Looking at Data through the Lens of Leadership

Most discussions of Data and Open Data tend to the technical side. . . how do you manipulate, massage and create an app for all that gloriously Open Data? Throngs of Data Scientists collaborate virtually, at MeetUps, or at conferences to debate, demonstrate and debunk technical approaches to digesting Data. (nice alliteration!) Recently, at the University of Chicago’s Civic Leadership Academy, we had the opportunity to look at Data from a different angle — the Leadership angle.

As our readers know from previous discussions, Microsoft has been a supporter and a great fan of the University of Chicago’s Civic Leadership Academy (CLA). Now in its third cohort, The Civic Leadership Academy provides training through a six month program and global practicum to emerging and high-potential leaders in nonprofit organizations and local government agencies within the City of Chicago and Cook County. Each year, Microsoft and local experts have had the opportunity to talk to the CLA participants about the importance of understanding the Civic Tech ecosystem, and how to utilize Civic Tech tools and resources to help improve the lives of citizens of Chicago and Cook County. This year, we took a difference approach and focused more on Data and its implications for a Leader.

We worked in partnership with Will Howell, Ph.D. and the Sydney Stein Professor in American Politics at Chicago Harris and a professor in the Department of Political Science and the College to design our topic: “How do leaders use data to communicate and present insights for key audiences in their efforts to advance their goals?” We invited Danielle DuMerer, Chief Technology Officer and First Deputy Commissioner of the City’s Department of Information Technology (DoIT)  and James Rudyk, Jr. who is the Executive Director of the Northwest Side Housing Center (NWSHC), a community based organization located in the Belmont Cragin community. James was also in the first cohort of CLA.to frame the discussion from both the Open Data and the “everyday user” perspective. We thought it would still be a good idea to share some tools that are available to leaders—especially tools that help communicate the insights gained from Data, so we invited Amy Schneider, a certified Microsoft Partner with Netrix, LLC, who provided a short demo on how to take “raw data” and move it into a “visualized resource for advancing goals”.

I began the discussion by introducing the Topic and introducing our panel, and included a very short discussion of the Chicagoland Civic Tech ecosystem and Data. Our focus was to help the CLA cohort learn how to present data to different audiences (city council, board of directors, employee base), how to communicate the data, learning from our panel what works/what doesn’t work. Amy then used a short demonstration of Power BI using data from the CTA and discussed “data as a tool of persuasion.”

She emphasized that there are a wide range of tools can help tell the story that is captured by the data. Amy’s presentation generated a lot of questions, many centered on how Leaders can identify what tools to use, and what personnel skills were needed to “run” the tools. Danielle walked the class through a structured process for accessing data, using and thinking about data as a management and leadership resource. She provided some great examples from the City and had outstanding knowledge about similar capabilities and resources at the County level. James “brought it all home” for the class by discussing his personal experiences as a leader of a nonprofit which had challenges with organizing its Data to serve its client base. Through partnerships with Microsoft and working with his staff, James was able to realize increased efficiency and better management of his client base.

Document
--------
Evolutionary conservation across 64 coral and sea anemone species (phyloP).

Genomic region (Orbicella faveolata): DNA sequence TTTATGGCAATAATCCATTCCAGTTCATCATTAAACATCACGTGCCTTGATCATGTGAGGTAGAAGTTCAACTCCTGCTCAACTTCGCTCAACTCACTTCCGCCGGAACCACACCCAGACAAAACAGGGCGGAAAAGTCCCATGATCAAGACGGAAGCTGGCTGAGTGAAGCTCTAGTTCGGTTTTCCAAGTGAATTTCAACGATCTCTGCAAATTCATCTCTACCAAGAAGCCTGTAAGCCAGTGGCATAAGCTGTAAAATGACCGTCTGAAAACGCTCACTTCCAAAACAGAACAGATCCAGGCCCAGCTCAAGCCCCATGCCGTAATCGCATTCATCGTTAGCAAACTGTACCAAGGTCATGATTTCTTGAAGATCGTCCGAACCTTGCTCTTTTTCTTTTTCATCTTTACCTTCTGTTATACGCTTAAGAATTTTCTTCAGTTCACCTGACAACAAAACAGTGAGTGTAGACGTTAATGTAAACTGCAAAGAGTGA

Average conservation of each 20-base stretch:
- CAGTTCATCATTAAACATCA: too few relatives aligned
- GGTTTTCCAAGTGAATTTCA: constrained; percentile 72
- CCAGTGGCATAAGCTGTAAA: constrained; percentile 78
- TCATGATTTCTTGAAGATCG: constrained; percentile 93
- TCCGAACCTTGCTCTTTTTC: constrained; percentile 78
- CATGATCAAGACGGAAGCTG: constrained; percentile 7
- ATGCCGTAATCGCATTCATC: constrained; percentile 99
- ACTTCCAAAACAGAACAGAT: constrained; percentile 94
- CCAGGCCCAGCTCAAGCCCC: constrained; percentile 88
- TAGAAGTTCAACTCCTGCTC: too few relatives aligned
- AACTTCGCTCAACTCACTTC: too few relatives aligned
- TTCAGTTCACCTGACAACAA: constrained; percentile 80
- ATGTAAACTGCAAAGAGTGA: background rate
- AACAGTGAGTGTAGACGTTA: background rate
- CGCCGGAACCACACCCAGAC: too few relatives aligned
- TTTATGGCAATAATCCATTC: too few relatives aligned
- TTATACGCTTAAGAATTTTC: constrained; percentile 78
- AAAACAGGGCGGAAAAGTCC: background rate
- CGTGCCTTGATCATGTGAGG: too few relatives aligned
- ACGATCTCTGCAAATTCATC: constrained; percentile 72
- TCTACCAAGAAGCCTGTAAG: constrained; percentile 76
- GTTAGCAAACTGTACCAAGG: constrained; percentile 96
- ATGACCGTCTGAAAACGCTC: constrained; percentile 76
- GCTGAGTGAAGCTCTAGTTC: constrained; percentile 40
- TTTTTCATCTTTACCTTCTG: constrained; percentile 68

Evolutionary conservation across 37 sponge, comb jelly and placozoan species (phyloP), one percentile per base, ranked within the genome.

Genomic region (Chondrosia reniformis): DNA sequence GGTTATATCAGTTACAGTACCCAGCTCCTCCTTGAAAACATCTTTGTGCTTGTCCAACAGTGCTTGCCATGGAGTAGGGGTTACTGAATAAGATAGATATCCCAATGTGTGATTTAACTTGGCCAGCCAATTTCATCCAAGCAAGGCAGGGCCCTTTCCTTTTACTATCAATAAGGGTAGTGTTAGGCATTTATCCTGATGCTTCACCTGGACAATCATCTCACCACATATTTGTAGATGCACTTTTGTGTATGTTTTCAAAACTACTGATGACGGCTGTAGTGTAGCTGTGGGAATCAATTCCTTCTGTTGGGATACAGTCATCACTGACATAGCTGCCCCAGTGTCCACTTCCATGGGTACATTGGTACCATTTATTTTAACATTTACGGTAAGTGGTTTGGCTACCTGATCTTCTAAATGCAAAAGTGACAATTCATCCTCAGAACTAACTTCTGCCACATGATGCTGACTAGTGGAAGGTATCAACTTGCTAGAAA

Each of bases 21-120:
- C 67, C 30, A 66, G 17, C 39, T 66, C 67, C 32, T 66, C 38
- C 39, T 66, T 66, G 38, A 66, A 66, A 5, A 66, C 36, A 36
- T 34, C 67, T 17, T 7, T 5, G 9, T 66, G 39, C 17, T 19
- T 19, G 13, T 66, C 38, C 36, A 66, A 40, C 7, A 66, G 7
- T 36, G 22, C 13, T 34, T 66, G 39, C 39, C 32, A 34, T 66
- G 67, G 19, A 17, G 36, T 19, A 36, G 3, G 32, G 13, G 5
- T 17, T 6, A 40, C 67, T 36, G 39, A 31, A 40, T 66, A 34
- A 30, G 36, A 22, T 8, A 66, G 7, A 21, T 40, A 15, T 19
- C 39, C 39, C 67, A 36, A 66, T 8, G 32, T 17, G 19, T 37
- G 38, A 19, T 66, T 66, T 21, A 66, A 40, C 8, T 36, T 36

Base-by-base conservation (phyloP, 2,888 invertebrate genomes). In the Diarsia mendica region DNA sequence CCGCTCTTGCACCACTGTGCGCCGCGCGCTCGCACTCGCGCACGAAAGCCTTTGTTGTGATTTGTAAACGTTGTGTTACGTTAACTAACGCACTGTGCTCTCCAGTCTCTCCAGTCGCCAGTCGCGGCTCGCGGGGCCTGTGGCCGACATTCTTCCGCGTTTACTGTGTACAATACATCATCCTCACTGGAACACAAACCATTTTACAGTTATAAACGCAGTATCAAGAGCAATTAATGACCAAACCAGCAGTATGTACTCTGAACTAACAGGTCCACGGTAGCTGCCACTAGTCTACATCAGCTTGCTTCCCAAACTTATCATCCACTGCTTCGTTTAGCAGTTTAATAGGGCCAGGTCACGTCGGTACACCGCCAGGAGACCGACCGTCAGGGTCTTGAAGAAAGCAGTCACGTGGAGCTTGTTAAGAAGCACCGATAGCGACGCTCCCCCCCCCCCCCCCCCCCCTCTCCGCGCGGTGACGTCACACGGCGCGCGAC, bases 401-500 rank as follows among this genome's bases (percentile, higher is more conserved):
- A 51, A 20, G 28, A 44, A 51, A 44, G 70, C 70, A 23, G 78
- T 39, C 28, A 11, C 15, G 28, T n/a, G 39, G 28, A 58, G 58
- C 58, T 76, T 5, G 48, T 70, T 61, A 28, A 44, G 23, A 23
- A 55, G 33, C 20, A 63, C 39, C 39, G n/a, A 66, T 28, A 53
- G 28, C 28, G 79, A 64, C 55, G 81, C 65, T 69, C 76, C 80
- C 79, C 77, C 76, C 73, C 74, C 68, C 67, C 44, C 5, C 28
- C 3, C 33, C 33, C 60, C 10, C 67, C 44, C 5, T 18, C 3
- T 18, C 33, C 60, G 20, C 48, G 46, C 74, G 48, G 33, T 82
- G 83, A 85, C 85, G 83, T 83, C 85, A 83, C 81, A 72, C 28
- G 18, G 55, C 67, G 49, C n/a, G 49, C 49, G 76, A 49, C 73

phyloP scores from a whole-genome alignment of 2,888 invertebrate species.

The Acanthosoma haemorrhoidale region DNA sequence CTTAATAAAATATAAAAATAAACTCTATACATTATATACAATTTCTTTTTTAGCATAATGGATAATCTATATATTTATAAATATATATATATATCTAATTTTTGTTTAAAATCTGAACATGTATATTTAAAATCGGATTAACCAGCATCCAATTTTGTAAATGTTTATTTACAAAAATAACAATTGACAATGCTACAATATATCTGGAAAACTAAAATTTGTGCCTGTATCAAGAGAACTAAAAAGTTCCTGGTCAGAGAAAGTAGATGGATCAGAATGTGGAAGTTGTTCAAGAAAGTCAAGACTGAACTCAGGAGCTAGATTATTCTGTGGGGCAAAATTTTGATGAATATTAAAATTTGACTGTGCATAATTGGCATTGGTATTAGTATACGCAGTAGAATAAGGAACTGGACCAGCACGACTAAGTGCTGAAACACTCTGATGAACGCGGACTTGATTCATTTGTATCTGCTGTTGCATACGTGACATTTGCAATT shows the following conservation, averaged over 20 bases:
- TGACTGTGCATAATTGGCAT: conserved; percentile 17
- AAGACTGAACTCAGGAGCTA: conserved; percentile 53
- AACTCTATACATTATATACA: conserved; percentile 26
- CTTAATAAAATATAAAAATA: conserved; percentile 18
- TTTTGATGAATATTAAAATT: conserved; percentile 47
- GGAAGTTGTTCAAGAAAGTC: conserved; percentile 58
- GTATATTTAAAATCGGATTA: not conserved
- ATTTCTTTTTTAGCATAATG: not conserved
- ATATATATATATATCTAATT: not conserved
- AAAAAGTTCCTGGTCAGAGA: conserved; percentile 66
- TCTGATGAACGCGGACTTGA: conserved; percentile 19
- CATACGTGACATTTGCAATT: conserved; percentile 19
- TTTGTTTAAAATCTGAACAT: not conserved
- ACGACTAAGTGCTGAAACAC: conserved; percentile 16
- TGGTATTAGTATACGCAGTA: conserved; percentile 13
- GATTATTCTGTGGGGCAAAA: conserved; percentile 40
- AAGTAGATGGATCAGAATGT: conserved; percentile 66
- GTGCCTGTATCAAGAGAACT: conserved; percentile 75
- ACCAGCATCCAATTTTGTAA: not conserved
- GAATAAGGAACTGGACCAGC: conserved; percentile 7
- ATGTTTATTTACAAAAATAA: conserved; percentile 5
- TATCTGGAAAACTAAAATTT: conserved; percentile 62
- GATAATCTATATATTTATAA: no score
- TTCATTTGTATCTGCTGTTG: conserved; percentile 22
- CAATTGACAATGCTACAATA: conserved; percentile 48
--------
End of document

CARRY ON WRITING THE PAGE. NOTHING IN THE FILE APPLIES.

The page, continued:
Danielle Dumerer, Chicago CTO

The following were highlights of the very interactive discussion between the panel and the CLA participants:

  1. The role of the civic leader is primarily about leading a team and making solid leadership decisions, not the technical side of using data.
  2. Leaders can and should use data for: decisions, reaching your organization’s goals,  communicating the data (up/down/across/outside the organization), and  presenting data in different ways for different audiences
  3. Leaders should  use data to: drive home a point you want to make, counter an objection,  propel a project forward/get a funder to write a check/expand alliances to reach a common goal, etc.
  4. Data is a tool for persuasion, and for storytelling. Tools like Microsoft’s Power BI, allow you to easily make your data points more visually appealing to your audience. The ability to interact with the data using dynamic filters (i.e. changing date ranges, or showing a single data point within a grouping of points) allows you emphasize supporting data in real time as you tell your story.

Many thanks to our panelists and the terrific CLA participants. The questions continued past our scheduled time, which is a great indication of the high interest level in the topic. As the CLA cohort starts to prepare for their individual Capstone projects, we hope they will look at Data in a different light, and utilize data analysis to document and support their Capstone presentations.

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